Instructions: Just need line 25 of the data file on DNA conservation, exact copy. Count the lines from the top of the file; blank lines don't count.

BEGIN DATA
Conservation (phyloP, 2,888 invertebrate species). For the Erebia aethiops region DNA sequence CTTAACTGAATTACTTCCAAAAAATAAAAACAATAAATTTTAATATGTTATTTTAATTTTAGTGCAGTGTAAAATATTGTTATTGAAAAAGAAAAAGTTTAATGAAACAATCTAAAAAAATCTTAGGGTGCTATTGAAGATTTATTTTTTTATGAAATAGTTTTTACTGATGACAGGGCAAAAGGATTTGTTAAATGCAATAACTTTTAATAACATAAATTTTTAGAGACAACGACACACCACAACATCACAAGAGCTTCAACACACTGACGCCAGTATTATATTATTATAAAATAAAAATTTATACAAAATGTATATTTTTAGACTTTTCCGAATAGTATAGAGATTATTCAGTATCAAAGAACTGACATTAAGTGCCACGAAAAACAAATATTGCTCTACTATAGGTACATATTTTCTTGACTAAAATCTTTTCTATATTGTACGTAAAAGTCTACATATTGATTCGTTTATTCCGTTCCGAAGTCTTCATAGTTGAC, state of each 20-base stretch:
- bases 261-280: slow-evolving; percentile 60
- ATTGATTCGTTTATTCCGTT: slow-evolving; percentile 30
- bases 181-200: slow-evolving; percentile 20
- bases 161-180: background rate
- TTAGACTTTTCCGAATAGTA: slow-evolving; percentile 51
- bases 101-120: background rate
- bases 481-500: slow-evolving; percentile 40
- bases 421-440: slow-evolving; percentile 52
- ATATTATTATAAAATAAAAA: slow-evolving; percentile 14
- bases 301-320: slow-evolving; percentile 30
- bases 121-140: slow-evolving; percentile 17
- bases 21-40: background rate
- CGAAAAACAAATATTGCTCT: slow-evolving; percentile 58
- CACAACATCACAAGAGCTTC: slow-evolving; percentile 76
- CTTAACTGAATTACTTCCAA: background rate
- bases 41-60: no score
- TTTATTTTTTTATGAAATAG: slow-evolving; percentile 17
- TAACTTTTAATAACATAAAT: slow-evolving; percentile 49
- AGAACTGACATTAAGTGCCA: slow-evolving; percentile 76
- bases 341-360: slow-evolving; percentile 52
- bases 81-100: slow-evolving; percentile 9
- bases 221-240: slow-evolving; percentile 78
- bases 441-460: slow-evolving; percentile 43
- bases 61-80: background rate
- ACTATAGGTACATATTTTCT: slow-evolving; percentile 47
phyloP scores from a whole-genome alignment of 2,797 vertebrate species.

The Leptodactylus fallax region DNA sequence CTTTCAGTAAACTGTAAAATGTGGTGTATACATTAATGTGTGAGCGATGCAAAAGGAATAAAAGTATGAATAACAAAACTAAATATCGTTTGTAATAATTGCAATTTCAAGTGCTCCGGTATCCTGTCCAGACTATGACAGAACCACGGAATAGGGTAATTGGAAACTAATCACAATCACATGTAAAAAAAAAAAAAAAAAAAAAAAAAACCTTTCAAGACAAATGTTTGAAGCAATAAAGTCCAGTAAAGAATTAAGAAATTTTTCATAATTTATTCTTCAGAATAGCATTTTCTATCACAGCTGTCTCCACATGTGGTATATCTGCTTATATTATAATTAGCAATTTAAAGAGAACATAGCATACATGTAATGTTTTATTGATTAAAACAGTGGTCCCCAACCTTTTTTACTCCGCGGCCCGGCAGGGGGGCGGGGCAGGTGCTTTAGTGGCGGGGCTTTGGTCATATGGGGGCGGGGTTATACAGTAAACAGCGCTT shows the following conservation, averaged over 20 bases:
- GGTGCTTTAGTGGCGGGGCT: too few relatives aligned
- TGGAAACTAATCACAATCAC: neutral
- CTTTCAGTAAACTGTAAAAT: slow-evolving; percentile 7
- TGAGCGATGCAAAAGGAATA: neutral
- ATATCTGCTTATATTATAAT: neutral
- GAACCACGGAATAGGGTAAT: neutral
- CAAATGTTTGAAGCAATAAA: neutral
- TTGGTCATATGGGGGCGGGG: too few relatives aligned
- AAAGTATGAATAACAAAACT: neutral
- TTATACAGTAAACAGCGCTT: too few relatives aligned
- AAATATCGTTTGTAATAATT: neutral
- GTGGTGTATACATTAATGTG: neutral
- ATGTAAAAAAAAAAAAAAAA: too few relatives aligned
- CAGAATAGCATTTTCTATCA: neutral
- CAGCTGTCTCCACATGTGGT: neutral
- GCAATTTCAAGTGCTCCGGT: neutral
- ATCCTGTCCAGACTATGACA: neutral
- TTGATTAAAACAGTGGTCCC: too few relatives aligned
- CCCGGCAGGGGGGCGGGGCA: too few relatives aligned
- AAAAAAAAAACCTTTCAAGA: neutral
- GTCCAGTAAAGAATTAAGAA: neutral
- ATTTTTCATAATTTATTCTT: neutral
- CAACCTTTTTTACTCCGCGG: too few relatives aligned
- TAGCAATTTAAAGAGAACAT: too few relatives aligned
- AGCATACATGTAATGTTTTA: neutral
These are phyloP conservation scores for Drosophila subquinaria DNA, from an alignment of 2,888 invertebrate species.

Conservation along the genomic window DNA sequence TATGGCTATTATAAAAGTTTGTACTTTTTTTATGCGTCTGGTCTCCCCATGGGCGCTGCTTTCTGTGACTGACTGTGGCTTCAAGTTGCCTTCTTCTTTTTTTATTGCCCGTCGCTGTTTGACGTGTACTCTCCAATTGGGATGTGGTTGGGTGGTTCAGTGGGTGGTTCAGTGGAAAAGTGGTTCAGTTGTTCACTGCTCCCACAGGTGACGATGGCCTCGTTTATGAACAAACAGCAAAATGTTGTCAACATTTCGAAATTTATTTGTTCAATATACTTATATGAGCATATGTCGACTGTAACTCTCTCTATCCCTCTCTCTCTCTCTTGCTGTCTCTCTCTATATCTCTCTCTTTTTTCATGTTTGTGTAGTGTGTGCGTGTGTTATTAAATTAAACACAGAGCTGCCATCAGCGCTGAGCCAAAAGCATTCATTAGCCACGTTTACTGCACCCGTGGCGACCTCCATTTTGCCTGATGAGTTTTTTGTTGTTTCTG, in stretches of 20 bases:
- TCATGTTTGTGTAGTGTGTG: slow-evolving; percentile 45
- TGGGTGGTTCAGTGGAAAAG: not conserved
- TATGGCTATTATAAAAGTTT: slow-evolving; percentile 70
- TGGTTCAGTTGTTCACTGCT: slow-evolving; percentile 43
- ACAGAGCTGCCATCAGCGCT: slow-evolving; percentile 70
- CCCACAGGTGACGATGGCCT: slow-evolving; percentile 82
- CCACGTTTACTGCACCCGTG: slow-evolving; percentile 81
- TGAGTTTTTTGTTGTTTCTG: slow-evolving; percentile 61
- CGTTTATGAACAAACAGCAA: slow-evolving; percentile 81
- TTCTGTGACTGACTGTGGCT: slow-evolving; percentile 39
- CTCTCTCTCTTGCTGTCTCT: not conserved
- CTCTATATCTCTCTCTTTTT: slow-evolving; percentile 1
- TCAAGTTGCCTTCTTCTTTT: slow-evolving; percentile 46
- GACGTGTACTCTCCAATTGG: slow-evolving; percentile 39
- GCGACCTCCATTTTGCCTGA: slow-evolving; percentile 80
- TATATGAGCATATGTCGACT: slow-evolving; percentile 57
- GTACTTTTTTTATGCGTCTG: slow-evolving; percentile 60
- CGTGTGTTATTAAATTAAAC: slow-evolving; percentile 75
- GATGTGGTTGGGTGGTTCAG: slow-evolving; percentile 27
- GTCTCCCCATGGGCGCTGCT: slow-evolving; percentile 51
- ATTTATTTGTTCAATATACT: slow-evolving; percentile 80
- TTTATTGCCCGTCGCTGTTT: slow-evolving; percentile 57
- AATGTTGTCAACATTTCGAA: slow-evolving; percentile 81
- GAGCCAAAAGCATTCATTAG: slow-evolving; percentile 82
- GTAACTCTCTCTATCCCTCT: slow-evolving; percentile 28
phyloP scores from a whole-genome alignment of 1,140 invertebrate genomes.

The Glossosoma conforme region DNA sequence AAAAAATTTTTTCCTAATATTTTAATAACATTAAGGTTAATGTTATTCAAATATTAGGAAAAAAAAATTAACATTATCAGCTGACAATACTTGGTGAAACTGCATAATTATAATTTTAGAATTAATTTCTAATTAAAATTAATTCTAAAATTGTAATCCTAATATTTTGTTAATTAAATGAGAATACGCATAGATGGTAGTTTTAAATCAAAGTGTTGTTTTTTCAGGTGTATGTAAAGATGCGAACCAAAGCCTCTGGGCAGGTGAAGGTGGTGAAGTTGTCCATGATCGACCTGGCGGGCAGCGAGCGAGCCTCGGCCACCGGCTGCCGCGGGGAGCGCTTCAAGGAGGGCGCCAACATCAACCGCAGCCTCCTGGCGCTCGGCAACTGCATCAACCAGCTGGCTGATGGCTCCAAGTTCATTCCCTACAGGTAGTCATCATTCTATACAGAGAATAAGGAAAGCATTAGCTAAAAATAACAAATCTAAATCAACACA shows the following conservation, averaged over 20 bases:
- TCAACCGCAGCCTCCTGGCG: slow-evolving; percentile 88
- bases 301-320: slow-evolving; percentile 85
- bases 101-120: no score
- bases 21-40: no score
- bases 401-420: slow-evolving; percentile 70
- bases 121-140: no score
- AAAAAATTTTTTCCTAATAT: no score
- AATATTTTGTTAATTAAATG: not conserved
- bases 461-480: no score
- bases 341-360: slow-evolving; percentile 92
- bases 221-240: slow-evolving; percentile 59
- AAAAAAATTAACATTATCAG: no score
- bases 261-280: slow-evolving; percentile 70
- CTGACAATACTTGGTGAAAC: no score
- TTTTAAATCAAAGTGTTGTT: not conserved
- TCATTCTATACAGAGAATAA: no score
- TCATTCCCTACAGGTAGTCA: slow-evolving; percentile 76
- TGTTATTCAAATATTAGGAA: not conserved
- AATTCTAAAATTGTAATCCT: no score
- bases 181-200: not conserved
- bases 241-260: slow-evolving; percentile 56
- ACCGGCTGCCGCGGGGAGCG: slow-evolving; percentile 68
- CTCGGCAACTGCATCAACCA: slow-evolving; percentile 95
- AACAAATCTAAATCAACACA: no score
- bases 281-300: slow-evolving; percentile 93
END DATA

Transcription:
- bases 61-80: background rate